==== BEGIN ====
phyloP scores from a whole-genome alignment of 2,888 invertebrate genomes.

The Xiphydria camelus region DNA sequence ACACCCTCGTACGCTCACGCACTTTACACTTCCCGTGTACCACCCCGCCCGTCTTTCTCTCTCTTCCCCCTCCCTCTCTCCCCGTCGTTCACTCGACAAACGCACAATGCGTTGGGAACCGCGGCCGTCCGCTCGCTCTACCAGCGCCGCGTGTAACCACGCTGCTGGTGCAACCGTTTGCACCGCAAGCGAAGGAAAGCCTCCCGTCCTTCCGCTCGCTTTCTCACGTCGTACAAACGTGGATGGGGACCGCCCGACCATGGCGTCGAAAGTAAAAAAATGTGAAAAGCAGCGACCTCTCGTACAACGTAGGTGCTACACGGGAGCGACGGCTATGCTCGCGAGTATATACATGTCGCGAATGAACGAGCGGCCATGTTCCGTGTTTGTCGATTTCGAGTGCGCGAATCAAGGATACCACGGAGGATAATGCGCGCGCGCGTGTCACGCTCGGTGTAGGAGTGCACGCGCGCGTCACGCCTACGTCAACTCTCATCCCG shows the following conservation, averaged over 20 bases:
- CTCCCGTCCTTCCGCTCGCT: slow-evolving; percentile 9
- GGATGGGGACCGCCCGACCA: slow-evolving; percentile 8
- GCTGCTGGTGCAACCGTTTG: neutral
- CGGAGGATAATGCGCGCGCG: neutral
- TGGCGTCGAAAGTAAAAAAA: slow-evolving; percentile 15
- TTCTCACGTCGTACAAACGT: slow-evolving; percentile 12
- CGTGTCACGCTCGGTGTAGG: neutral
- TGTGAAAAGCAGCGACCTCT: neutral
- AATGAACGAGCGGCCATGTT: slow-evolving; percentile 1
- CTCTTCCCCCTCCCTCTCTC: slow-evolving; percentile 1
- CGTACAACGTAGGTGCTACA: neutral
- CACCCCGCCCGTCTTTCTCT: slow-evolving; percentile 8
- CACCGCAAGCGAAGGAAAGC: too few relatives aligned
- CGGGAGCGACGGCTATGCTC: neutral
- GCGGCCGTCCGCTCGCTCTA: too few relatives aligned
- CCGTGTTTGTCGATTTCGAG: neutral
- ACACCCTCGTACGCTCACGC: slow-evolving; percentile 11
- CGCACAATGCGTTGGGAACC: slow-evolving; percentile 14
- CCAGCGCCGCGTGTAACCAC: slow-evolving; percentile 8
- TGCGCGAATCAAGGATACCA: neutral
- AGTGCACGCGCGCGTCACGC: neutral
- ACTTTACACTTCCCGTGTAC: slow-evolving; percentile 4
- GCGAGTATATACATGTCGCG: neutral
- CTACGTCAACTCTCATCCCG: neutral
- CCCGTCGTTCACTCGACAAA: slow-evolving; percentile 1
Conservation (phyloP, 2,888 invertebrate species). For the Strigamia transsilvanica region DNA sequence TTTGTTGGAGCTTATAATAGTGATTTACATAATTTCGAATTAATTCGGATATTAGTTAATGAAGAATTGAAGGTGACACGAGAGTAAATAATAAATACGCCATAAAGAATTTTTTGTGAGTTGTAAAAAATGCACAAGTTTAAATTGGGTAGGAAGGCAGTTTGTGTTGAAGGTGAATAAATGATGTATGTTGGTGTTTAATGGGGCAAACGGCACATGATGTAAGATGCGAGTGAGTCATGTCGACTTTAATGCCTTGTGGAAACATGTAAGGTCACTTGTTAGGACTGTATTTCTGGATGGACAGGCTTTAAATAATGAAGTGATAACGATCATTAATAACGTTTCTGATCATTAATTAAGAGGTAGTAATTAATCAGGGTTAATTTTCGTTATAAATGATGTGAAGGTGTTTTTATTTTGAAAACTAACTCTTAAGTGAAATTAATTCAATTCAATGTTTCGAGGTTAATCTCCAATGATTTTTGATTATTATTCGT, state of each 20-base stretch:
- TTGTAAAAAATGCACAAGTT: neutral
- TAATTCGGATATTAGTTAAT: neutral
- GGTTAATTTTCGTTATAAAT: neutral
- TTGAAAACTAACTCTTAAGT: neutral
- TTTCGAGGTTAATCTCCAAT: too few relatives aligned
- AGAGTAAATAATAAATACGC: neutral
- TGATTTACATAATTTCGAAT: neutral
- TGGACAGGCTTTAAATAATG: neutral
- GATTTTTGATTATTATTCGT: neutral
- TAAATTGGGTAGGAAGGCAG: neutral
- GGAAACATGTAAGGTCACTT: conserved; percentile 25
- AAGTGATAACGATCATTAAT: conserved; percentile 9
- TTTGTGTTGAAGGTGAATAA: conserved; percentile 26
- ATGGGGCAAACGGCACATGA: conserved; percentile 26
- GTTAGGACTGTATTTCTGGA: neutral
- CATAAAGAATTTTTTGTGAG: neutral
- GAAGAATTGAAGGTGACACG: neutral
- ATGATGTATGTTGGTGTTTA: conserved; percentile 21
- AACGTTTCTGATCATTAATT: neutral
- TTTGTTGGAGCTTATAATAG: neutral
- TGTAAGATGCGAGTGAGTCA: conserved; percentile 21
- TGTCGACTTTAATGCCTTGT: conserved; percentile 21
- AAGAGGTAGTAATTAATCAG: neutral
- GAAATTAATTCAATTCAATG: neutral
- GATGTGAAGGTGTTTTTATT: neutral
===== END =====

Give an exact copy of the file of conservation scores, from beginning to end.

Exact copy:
phyloP scores from a whole-genome alignment of 2,888 invertebrate genomes.

The Xiphydria camelus region DNA sequence ACACCCTCGTACGCTCACGCACTTTACACTTCCCGTGTACCACCCCGCCCGTCTTTCTCTCTCTTCCCCCTCCCTCTCTCCCCGTCGTTCACTCGACAAACGCACAATGCGTTGGGAACCGCGGCCGTCCGCTCGCTCTACCAGCGCCGCGTGTAACCACGCTGCTGGTGCAACCGTTTGCACCGCAAGCGAAGGAAAGCCTCCCGTCCTTCCGCTCGCTTTCTCACGTCGTACAAACGTGGATGGGGACCGCCCGACCATGGCGTCGAAAGTAAAAAAATGTGAAAAGCAGCGACCTCTCGTACAACGTAGGTGCTACACGGGAGCGACGGCTATGCTCGCGAGTATATACATGTCGCGAATGAACGAGCGGCCATGTTCCGTGTTTGTCGATTTCGAGTGCGCGAATCAAGGATACCACGGAGGATAATGCGCGCGCGCGTGTCACGCTCGGTGTAGGAGTGCACGCGCGCGTCACGCCTACGTCAACTCTCATCCCG shows the following conservation, averaged over 20 bases:
- CTCCCGTCCTTCCGCTCGCT: slow-evolving; percentile 9
- GGATGGGGACCGCCCGACCA: slow-evolving; percentile 8
- GCTGCTGGTGCAACCGTTTG: neutral
- CGGAGGATAATGCGCGCGCG: neutral
- TGGCGTCGAAAGTAAAAAAA: slow-evolving; percentile 15
- TTCTCACGTCGTACAAACGT: slow-evolving; percentile 12
- CGTGTCACGCTCGGTGTAGG: neutral
- TGTGAAAAGCAGCGACCTCT: neutral
- AATGAACGAGCGGCCATGTT: slow-evolving; percentile 1
- CTCTTCCCCCTCCCTCTCTC: slow-evolving; percentile 1
- CGTACAACGTAGGTGCTACA: neutral
- CACCCCGCCCGTCTTTCTCT: slow-evolving; percentile 8
- CACCGCAAGCGAAGGAAAGC: too few relatives aligned
- CGGGAGCGACGGCTATGCTC: neutral
- GCGGCCGTCCGCTCGCTCTA: too few relatives aligned
- CCGTGTTTGTCGATTTCGAG: neutral
- ACACCCTCGTACGCTCACGC: slow-evolving; percentile 11
- CGCACAATGCGTTGGGAACC: slow-evolving; percentile 14
- CCAGCGCCGCGTGTAACCAC: slow-evolving; percentile 8
- TGCGCGAATCAAGGATACCA: neutral
- AGTGCACGCGCGCGTCACGC: neutral
- ACTTTACACTTCCCGTGTAC: slow-evolving; percentile 4
- GCGAGTATATACATGTCGCG: neutral
- CTACGTCAACTCTCATCCCG: neutral
- CCCGTCGTTCACTCGACAAA: slow-evolving; percentile 1
Conservation (phyloP, 2,888 invertebrate species). For the Strigamia transsilvanica region DNA sequence TTTGTTGGAGCTTATAATAGTGATTTACATAATTTCGAATTAATTCGGATATTAGTTAATGAAGAATTGAAGGTGACACGAGAGTAAATAATAAATACGCCATAAAGAATTTTTTGTGAGTTGTAAAAAATGCACAAGTTTAAATTGGGTAGGAAGGCAGTTTGTGTTGAAGGTGAATAAATGATGTATGTTGGTGTTTAATGGGGCAAACGGCACATGATGTAAGATGCGAGTGAGTCATGTCGACTTTAATGCCTTGTGGAAACATGTAAGGTCACTTGTTAGGACTGTATTTCTGGATGGACAGGCTTTAAATAATGAAGTGATAACGATCATTAATAACGTTTCTGATCATTAATTAAGAGGTAGTAATTAATCAGGGTTAATTTTCGTTATAAATGATGTGAAGGTGTTTTTATTTTGAAAACTAACTCTTAAGTGAAATTAATTCAATTCAATGTTTCGAGGTTAATCTCCAATGATTTTTGATTATTATTCGT, state of each 20-base stretch:
- TTGTAAAAAATGCACAAGTT: neutral
- TAATTCGGATATTAGTTAAT: neutral
- GGTTAATTTTCGTTATAAAT: neutral
- TTGAAAACTAACTCTTAAGT: neutral
- TTTCGAGGTTAATCTCCAAT: too few relatives aligned
- AGAGTAAATAATAAATACGC: neutral
- TGATTTACATAATTTCGAAT: neutral
- TGGACAGGCTTTAAATAATG: neutral
- GATTTTTGATTATTATTCGT: neutral
- TAAATTGGGTAGGAAGGCAG: neutral
- GGAAACATGTAAGGTCACTT: conserved; percentile 25
- AAGTGATAACGATCATTAAT: conserved; percentile 9
- TTTGTGTTGAAGGTGAATAA: conserved; percentile 26
- ATGGGGCAAACGGCACATGA: conserved; percentile 26
- GTTAGGACTGTATTTCTGGA: neutral
- CATAAAGAATTTTTTGTGAG: neutral
- GAAGAATTGAAGGTGACACG: neutral
- ATGATGTATGTTGGTGTTTA: conserved; percentile 21
- AACGTTTCTGATCATTAATT: neutral
- TTTGTTGGAGCTTATAATAG: neutral
- TGTAAGATGCGAGTGAGTCA: conserved; percentile 21
- TGTCGACTTTAATGCCTTGT: conserved; percentile 21
- AAGAGGTAGTAATTAATCAG: neutral
- GAAATTAATTCAATTCAATG: neutral
- GATGTGAAGGTGTTTTTATT: neutral